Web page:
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Computational Technology for Effective Health Care: Immediate Steps and Strategic Directions
IEEE and ACM publications. Professor Wiederhold served as a contributor and reviewer for several CSTB reports, including Information Technology Research, Innovation, and E-Government; Youth, Pornography, and theInternet; Technical, Business, and Legal Dimensions of Protecting Children fromPornography on the Internet: Proceedings of a Workshop; Nontechnical Strategies to Reduce Children’s Exposure to Inappropriate Material on the Internet:Summary of a Workshop; Review of the FBI’s Trilogy Information TechnologyModernization Program; and a letter report to the FBI. Professor Wiederhold received a degree in aeronautical engineering in Holland in 1957 and a Ph.D. in medical information science from the University of California at San Francisco in 1976.
Herbert S. Lin is chief scientist at the Computer Science and Telecommunications Board, National Research Council, where he has been the study director of major projects on public policy and information technology. These studies include a 1996 study on national cryptography policy (Cryptography’s Role in Securing the Information Society), a 1991 study on the future of computer science (Computing the Future), a 1999 study of Defense Department systems for command, control, communications, computing, and intelligence (Realizing the Potential of C4I: Fundamental Challenges), a 2000 study on workforce issues in high technology (Building a Workforcefor the Information Economy), a 2002 study on protecting kids from Internet pornography and sexual exploitation (Youth, Pornography, and the Internet), a 2004 study on aspects of the FBI’s information technology modernization program (A Review of the FBI’s Trilogy IT Modernization Program), a 2005 study on electronic voting (Asking the Right Questions About ElectronicVoting), a 2005 study on computational biology (Catalyzing Inquiry at theInterface of Computing and Biology), a 2007 study on privacy and information technology (Engaging Privacy and Information Technology in a DigitalAge), and a 2007 study on cybersecurity research (Toward a Safer and MoreSecure Cyberspace). Prior to his NRC service, he was a professional staff member and staff scientist for the House Armed Services Committee (1986-1990), where his portfolio included defense policy and arms control issues. He received his doctorate in physics from MIT. Avocationally, he is a longtime folk and swing dancer and a poor magician. Apart from his CSTB work, he is published in cognitive science, science education, biophysics, and arms control and defense policy. He also consults on K-12 math and science education.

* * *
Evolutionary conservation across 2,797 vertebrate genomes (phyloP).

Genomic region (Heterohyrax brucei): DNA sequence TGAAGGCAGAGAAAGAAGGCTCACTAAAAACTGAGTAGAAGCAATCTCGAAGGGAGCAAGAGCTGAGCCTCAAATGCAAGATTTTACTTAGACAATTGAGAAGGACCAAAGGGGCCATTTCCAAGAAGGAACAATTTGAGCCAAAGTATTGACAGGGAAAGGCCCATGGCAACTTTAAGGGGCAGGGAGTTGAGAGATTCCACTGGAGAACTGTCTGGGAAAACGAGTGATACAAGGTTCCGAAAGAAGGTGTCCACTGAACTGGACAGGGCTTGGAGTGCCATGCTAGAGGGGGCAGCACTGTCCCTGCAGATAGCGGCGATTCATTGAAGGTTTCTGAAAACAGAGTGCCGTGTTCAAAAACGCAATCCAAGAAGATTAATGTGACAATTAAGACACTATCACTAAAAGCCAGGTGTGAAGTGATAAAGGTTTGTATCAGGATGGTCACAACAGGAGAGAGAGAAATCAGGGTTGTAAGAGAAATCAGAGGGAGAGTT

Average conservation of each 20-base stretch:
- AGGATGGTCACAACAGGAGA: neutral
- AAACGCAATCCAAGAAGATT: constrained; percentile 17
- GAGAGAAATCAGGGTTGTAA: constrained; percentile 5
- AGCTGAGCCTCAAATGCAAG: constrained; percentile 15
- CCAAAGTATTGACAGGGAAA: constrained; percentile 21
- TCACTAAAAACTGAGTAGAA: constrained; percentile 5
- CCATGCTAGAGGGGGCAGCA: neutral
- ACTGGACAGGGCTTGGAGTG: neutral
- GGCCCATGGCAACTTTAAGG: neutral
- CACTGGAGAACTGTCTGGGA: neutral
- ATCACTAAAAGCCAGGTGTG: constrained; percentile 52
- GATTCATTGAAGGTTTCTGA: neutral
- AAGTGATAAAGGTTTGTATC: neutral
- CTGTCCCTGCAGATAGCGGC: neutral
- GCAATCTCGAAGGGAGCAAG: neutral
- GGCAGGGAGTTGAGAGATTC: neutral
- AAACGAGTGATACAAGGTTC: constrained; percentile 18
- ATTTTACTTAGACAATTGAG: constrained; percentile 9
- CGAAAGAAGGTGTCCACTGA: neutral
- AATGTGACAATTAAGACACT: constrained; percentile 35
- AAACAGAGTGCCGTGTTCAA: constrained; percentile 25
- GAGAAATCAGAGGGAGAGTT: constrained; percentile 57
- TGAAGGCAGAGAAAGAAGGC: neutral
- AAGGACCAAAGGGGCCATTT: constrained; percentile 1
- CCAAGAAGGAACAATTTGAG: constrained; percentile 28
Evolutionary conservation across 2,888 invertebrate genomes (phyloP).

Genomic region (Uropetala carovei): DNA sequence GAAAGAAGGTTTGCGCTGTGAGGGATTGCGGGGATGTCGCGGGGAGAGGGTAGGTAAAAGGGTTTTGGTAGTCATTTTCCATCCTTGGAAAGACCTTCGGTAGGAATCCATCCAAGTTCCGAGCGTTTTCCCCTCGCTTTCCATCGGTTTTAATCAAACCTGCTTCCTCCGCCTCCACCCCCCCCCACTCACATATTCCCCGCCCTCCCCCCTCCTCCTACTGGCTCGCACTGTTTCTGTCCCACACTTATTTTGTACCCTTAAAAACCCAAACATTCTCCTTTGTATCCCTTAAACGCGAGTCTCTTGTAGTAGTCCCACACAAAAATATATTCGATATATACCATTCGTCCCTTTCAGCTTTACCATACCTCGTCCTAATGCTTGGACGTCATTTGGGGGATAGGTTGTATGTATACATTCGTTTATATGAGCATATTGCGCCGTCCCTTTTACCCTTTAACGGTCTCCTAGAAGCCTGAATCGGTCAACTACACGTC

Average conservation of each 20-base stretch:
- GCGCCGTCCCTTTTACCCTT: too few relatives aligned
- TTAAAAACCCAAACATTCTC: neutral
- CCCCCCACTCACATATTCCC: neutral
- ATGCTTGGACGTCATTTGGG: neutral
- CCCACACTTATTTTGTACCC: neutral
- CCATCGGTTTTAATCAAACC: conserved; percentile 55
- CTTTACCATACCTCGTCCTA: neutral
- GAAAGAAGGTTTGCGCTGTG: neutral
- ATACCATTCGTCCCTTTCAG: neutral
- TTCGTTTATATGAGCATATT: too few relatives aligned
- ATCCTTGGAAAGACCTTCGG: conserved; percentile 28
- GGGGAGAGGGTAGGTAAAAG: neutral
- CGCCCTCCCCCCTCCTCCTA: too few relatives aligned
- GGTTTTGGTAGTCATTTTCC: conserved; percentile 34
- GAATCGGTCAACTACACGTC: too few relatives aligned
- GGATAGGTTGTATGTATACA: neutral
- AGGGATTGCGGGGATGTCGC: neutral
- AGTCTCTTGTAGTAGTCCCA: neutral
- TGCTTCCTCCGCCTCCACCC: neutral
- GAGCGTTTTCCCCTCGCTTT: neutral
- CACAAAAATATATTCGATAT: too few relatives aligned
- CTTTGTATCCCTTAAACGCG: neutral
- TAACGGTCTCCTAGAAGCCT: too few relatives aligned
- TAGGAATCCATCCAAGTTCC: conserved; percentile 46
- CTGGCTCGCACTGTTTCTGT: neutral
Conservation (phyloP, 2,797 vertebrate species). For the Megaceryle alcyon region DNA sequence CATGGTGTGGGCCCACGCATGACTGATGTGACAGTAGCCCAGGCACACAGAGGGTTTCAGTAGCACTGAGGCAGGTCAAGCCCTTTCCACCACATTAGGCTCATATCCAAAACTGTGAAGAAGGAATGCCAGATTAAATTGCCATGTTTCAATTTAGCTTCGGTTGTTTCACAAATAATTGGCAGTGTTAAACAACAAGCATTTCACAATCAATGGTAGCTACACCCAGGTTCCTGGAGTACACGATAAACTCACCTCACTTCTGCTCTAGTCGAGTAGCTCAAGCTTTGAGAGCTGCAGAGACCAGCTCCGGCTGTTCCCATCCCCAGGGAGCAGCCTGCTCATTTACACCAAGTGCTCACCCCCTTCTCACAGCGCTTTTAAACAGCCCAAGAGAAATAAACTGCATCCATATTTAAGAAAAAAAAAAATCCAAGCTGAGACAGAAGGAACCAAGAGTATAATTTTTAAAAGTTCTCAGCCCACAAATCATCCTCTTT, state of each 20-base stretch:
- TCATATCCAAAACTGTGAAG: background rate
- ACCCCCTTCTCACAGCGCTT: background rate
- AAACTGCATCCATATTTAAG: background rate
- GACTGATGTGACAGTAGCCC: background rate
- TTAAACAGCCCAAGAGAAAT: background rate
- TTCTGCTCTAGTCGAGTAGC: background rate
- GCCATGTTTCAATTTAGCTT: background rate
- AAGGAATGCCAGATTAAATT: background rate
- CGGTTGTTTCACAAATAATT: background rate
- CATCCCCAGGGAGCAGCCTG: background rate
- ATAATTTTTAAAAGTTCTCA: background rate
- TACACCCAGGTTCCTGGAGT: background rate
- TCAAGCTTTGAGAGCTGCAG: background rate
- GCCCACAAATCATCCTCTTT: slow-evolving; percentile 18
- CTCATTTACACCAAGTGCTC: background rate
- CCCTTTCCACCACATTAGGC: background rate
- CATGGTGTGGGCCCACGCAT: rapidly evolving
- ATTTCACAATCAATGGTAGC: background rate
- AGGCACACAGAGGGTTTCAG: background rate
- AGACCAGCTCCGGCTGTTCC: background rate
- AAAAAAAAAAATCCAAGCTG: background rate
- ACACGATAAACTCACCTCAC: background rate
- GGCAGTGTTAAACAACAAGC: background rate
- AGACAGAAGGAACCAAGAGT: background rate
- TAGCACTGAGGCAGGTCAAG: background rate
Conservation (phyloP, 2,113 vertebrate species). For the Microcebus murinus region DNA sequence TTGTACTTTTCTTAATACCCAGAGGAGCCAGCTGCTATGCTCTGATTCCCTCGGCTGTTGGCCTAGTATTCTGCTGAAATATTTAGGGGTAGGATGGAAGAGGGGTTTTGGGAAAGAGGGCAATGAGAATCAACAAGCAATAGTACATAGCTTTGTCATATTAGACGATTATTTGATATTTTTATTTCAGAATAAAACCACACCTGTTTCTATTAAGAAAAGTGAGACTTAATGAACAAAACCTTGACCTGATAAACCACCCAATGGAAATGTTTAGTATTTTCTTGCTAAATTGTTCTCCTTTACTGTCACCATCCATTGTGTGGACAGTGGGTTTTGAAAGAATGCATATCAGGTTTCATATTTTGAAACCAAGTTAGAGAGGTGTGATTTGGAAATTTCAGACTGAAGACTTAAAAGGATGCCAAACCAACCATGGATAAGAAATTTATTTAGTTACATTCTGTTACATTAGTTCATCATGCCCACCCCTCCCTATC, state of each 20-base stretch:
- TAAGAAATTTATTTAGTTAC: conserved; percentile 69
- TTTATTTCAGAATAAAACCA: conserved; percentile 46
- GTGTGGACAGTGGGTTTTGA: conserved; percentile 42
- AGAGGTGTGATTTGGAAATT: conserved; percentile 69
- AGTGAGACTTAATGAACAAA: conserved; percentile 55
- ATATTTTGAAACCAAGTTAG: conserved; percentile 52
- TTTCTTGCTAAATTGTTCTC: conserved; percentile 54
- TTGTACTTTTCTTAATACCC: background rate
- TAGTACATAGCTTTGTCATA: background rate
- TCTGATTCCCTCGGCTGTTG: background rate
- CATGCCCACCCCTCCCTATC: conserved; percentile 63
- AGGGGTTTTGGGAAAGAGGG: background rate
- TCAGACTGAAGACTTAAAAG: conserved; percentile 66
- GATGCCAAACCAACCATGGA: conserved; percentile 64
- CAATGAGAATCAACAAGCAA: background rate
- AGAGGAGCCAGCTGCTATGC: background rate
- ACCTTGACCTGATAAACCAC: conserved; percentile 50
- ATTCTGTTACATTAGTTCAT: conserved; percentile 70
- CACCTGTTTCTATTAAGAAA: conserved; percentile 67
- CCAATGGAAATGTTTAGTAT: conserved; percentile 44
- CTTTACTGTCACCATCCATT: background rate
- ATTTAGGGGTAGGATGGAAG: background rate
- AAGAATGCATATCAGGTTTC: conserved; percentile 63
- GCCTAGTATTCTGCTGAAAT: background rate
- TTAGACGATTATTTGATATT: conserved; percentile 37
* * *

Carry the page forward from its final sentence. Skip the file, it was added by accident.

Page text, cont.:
During this study, David Padgham was associate program officer at the Computer Science and Telecommunications Board (CSTB) of the National Research Council. His work comprised a robust mix of writing,